Tennis Elbow and Pickleball Elbow: How to Treat This Common Injury
Tennis elbow, or lateral epicondylitis, is a condition that can cause pain or discomfort on the outside of the elbow. While tennis elbow can be very painful, it is a common and treatable condition.
Tennis elbow, sometimes called pickleball elbow, usually hurts outside of the elbow. This pain can radiate, or travel, down the top of the forearm toward the wrist.
Despite the name, tennis elbow does not always come from playing tennis. Most people affected by this condition do not play tennis at all.
What causes tennis elbow?
The elbow is made up of complex anatomy. Many muscles and tendons that help you bend and straighten your wrist and fingers begin up near the elbow and travel down the arm.
When the tendons you use to extend, or straighten, the wrist become damaged or inflamed, they develop small tears which can result in inflammation. This is what causes the pain associated with tennis elbow.
Unfortunately, many of the common repetitive motion activities we perform during day-to-day life can lead to the development of these symptoms. Lifting, gripping and grasping are all known to play a role in this condition. Less commonly, trauma or an injury can also cause symptoms.
Tennis elbow vs. pickleball elbow
With pickleball gaining popularity, tennis elbow is sometimes referred to as “pickleball elbow” by people who play the sport.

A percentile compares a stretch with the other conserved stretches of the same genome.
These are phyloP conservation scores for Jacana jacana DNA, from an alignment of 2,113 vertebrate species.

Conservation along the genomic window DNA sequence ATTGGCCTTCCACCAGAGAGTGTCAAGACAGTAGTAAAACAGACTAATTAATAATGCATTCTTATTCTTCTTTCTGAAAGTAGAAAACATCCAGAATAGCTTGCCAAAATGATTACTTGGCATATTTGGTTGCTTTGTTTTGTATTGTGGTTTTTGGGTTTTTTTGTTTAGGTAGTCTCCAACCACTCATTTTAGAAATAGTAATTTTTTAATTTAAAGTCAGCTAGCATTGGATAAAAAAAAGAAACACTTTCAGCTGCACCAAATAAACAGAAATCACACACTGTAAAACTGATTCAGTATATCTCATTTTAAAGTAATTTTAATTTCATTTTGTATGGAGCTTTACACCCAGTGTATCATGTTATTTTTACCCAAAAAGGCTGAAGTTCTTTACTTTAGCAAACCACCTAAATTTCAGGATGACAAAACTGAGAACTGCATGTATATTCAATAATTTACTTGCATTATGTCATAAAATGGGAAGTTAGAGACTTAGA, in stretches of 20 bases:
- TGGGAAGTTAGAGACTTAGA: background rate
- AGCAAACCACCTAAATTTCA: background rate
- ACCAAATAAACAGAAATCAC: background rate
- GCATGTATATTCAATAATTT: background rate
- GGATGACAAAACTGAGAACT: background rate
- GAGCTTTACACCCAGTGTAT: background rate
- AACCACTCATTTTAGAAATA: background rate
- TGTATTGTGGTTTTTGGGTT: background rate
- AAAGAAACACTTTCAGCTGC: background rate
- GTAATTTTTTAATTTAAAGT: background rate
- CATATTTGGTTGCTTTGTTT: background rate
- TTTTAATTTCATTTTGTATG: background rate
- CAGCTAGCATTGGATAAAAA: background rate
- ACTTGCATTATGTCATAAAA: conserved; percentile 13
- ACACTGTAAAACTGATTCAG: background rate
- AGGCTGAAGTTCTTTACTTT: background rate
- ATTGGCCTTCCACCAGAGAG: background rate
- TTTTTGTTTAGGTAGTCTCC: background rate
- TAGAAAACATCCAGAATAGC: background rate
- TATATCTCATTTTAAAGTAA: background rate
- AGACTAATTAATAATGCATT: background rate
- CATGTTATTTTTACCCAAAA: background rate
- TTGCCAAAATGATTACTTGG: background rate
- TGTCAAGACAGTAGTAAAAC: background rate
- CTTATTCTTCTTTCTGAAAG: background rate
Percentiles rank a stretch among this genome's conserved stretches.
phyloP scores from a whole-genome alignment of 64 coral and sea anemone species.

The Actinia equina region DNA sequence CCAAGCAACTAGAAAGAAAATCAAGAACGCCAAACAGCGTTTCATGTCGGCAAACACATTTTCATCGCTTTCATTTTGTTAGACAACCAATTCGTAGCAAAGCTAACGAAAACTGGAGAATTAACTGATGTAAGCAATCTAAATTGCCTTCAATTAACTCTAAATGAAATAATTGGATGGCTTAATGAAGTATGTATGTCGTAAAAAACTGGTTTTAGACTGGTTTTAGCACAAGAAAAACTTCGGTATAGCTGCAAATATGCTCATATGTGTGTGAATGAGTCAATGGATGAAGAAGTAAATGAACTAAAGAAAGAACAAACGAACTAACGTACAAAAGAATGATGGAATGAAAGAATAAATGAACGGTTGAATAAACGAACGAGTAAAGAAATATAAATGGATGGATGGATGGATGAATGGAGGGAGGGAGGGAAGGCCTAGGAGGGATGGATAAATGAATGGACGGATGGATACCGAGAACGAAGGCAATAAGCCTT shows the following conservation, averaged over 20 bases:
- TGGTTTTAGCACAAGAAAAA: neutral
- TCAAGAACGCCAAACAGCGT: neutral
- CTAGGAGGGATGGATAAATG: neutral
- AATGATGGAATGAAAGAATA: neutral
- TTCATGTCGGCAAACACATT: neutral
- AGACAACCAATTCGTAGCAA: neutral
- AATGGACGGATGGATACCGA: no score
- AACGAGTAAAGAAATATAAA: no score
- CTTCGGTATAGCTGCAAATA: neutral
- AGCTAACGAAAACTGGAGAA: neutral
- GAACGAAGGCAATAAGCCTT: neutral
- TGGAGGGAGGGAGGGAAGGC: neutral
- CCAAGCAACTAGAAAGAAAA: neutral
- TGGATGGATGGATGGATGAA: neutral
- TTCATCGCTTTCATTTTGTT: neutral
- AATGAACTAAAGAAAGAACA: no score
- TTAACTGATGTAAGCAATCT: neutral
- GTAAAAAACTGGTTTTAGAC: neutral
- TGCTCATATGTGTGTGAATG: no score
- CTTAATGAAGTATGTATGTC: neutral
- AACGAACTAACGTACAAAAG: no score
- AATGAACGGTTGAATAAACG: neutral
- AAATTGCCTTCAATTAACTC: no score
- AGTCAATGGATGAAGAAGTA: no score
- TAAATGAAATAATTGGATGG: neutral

Like tennis, pickleball involves repetitive motions of the forearm. Pickleball elbow can be caused by overuse and muscle strain.
Treatment options for pickleball elbow are the same as for tennis elbow.
Is it OK to play through tennis elbow?
If your tennis elbow is severe or causes significant pain, you should stop playing immediately.
If your tennis elbow is mild and you want to continue playing tennis or pickleball while dealing with an injury, discuss the pros and cons with your doctor. Playing through an injury could slow down your recovery.
How to heal tennis elbow
Fortunately, many patients with tennis elbow can manage their condition without surgery. Nonsurgical treatment is always attempted first.
An orthopedic surgeon can evaluate your symptoms, determine if you have tennis elbow and help decide the best method of treatment.
Rest, activity modifications, wearing a tennis elbow brace or occupational therapy might be recommended. Anti-inflammatory medications, like ibuprofen or asprin, can also improve symptoms.
For more severe cases, steroid injections or surgery might be recommended to address the problem.
Exercises for tennis elbow
Check with your doctor before doing any exercises to try to relieve tennis elbow pain. If your doctor says it’s OK, some arm strengthening exercises and stretching can help alleviate your pain.
If your tennis elbow pain persists, you should make an appointment with a hand specialist.
When does tennis elbow require surgery?
If medication, rest and exercises don’t help your tennis elbow, your doctor might discuss surgery as an option.
Tennis elbow surgery is an outpatient procedure. Recovery can take several months, but the surgery is usually very successful.
During the surgery, a small incision is made on the outside of the elbow. The diseased and torn tendons are identified and cleaned up back to healthy tendon. The tendon is the repaired back to the bone.
The procedure usually takes about 45 minutes and patients go home the same day. They are sent home with a splint to keep their elbow in place.
They are also sent to an occupational therapist who can help the patient gradually get back to everyday activities.
If you think you might have tennis elbow or would like to be evaluated, schedule an appointment with Dr. Ross Dunbar.